Knossos, an ancient city on the Island of Crete, holds the secrets to one of the most fascinating civilization of the ancient world. Stories of King Minos, Theseus and Ariadne with her ball of string have long fascinated visitors. While archaeologists have never found a labyrinth, they have found rooms, halls, courts, frescoes, thrones, jewelry and storage jars which have revealed much about the ancient lifestyle of the Minoans.
Include in the text the first item that appears in the Work Cited entry that corresponds to the citation.
You do not need to give paragraph numbers or page numbers based on your Web browser’s print preview function.
Unless you must list the website name in the signal phrase in order to get the reader to the appropriate entry, do not include URLs in-text. Only provide partial URLs such as when the name of the site includes, for example, a domain name, like CNN.com or Forbes.com.
Short quotations are fewer than two typed lines of prose or three lines of verse.
Enclose the quotation within double quotation marks.
Punctuation marks such as periods, commas, and semicolons should appear after the parenthetical citation.
Question marks and exclamation points should appear within the quotation marks if they are a part of the quoted passage but after the parenthetical citation if they are a part of your text.
Long quotes extend to more than four lines of verse or prose
Omit quotation marks.
Start the quotation on a new line, with the entire quote indented one inch from the left margin.
Change to single-spacing.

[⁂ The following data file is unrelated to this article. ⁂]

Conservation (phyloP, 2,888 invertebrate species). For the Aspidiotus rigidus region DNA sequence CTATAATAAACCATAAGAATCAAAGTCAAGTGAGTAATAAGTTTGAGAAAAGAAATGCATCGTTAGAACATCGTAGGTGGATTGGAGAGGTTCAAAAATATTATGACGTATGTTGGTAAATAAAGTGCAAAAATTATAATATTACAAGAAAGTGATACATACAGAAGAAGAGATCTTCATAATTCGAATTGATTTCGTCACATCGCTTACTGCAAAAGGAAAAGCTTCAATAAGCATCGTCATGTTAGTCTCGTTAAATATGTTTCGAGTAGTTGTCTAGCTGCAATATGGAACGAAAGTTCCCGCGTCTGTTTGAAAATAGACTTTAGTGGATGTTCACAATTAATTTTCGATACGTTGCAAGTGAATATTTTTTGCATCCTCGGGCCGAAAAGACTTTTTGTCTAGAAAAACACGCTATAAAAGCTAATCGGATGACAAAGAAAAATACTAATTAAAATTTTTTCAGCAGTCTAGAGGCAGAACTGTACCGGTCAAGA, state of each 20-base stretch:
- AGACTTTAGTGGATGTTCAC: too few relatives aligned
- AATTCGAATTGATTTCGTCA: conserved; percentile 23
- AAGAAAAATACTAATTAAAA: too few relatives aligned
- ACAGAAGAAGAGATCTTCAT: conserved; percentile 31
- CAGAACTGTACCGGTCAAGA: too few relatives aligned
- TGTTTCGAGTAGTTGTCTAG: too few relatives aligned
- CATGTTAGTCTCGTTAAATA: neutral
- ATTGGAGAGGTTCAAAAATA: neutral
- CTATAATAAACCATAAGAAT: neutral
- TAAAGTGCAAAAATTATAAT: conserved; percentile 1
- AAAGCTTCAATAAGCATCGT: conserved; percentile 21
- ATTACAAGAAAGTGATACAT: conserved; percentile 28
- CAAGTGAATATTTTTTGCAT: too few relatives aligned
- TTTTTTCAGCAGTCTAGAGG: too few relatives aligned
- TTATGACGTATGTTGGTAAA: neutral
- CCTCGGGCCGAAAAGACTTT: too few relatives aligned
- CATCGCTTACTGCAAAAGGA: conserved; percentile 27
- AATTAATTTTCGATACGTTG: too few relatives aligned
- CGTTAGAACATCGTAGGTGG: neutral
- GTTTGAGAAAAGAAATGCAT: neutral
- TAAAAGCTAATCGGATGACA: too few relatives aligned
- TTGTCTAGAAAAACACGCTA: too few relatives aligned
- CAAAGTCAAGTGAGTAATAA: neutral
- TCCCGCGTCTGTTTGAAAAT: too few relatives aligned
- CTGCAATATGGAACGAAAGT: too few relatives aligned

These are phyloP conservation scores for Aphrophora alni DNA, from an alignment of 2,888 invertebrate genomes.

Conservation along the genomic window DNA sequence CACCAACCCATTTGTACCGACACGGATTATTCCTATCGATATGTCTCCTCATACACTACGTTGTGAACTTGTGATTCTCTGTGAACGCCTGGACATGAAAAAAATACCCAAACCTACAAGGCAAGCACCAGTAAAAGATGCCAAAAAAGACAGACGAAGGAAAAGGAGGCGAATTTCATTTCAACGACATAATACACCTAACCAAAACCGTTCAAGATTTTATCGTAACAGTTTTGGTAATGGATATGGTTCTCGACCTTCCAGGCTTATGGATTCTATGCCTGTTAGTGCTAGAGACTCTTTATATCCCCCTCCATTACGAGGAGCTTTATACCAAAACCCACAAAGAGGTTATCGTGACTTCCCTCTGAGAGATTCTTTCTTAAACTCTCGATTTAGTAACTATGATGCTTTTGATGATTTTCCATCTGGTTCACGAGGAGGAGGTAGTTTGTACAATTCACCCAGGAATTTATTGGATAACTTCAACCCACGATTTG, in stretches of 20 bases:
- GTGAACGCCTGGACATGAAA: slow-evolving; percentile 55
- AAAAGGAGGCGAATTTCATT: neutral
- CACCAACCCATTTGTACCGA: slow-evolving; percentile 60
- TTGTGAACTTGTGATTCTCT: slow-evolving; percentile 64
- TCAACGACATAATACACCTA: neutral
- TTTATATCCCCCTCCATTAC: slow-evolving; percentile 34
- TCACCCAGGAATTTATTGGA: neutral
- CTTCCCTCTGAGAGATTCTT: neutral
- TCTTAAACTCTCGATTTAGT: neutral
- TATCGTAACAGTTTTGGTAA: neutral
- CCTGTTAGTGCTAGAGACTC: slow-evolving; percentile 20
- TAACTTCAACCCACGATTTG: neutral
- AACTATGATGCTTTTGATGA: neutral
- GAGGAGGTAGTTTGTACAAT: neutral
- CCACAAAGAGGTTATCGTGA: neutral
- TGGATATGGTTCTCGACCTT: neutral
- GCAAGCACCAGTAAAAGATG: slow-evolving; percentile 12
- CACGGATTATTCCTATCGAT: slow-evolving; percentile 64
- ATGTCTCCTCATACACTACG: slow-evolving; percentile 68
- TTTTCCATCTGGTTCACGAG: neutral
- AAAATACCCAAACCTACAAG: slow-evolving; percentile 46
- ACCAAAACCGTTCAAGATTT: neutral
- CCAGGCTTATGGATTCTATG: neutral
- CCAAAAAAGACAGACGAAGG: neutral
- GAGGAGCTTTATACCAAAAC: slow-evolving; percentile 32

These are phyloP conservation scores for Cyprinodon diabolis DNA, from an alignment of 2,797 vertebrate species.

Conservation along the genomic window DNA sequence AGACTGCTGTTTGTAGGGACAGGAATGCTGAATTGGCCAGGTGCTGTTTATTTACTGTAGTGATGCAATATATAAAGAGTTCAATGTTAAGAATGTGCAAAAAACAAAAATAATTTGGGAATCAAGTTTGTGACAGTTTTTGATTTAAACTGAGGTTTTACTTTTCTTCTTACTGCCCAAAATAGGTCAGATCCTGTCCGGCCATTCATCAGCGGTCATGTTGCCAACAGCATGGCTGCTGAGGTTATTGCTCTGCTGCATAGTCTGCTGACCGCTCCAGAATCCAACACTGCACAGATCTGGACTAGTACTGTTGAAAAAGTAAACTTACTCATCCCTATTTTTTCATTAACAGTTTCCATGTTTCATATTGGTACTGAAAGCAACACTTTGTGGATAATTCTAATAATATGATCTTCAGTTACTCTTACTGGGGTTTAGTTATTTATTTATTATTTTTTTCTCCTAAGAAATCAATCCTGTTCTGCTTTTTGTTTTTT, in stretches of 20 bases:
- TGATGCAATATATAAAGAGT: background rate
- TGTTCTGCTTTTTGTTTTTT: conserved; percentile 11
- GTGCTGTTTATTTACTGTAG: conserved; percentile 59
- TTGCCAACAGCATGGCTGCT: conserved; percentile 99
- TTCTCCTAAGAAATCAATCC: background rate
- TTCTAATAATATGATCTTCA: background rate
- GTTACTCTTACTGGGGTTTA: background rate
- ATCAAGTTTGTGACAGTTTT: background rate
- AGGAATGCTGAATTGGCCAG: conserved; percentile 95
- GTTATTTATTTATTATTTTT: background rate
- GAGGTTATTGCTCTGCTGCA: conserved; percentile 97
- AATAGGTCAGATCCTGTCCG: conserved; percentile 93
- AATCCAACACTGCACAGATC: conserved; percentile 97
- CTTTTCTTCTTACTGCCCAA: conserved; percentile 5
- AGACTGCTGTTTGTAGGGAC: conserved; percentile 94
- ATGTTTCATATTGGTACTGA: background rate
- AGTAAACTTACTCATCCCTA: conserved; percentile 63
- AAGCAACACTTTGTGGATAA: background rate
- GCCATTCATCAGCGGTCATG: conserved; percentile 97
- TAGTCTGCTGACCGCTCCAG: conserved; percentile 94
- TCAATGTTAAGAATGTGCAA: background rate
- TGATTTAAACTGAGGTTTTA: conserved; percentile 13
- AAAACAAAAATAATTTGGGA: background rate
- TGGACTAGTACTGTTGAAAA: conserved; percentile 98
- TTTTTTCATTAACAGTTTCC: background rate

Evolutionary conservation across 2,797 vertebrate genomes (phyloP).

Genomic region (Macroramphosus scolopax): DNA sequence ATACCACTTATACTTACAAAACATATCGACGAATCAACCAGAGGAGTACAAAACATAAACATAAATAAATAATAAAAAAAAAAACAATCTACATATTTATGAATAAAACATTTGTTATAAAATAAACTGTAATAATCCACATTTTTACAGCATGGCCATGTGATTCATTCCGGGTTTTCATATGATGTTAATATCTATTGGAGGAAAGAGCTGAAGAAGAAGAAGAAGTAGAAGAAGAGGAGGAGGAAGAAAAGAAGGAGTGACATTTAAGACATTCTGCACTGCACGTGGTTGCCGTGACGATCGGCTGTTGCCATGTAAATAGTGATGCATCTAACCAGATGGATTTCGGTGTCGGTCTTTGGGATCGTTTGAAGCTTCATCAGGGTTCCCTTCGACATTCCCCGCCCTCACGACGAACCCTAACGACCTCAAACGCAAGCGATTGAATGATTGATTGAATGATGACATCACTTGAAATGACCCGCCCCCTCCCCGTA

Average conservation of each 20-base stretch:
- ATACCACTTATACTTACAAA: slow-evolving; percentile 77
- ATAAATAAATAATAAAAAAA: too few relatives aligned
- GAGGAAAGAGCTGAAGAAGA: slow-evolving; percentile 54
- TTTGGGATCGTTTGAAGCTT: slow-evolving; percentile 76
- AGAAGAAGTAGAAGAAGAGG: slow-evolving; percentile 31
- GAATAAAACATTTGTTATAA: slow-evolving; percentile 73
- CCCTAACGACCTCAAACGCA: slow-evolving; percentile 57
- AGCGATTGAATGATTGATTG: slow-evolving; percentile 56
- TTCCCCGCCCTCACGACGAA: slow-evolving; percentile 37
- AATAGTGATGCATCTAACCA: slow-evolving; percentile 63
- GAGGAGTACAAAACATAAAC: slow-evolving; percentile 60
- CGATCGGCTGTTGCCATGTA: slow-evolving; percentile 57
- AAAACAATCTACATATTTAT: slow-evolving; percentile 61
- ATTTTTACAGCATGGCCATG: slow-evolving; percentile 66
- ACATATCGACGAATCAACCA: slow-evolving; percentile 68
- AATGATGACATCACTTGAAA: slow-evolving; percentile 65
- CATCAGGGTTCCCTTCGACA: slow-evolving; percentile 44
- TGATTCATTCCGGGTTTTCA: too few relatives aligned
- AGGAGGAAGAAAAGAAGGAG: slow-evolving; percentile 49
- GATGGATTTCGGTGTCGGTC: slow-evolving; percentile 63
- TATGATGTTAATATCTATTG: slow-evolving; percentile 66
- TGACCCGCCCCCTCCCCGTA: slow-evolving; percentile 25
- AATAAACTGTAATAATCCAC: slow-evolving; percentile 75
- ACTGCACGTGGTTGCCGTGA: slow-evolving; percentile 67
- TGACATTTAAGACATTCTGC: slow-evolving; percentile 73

Your parenthetical citation should come after the closing punctuation mark.
Author's last name, first name middle initial (followed by a period)
Title of Book (in italics and followed by a period)
City of Publication (followed by a colon)
Name of Publisher (followed by a comma)
Year of Publication (followed by a period)
Medium of Publication (followed by a period)
Format the Works Cited page with one-inch margins (and same headings, margins and numbering used in previous pages.
Center the words — Works Cited (no italics or quotation marks)
Double spaced and use a hanging indent for all lines after the first for each entry.
For each entry, use italics instead of underlining for larger works such as books and magazines, quotation marks for smaller works such as articles and poems, and at the end include Medium of Publication: DVD, Print, CD, Web.
Include the web address at the end of each entry obtained off the Internet.
Jayson Blair: 36 of the 73 national news stories written by him for the New York Times included plagiarized quotes or were made up.Forced to resign from the New York Times. The executive editor and managing editor also resigned shortly after Blair.
An Ohio University student was charged with plagiarizing a paper because she didn’t cite or paraphrase correctly. Expelled from the University of Virginia’s Semester at Sea program. She was forced to disembark early and go home.
Kaavya Viswanathan: Her novel, How Opal Mehta Got Kissed, Got Wild, and Got a Life, had too many similarities to novels by Megan McCafferty, Salman Rushdie, Sophie Kinsella, Meg Cabot, and Tanuja Desai Hidier. Her book was pulled from publication after the plagiarism was discovered. Her book and movie deals were dropped. Because the novel was not part of her academic work, Harvard took no action against the sophomore.
Janet Cooke: Fabricated parts of her story for the Washington Post that was nominated for and won the Pulitzer prize. Resigned and returned her Pulitzer Prize.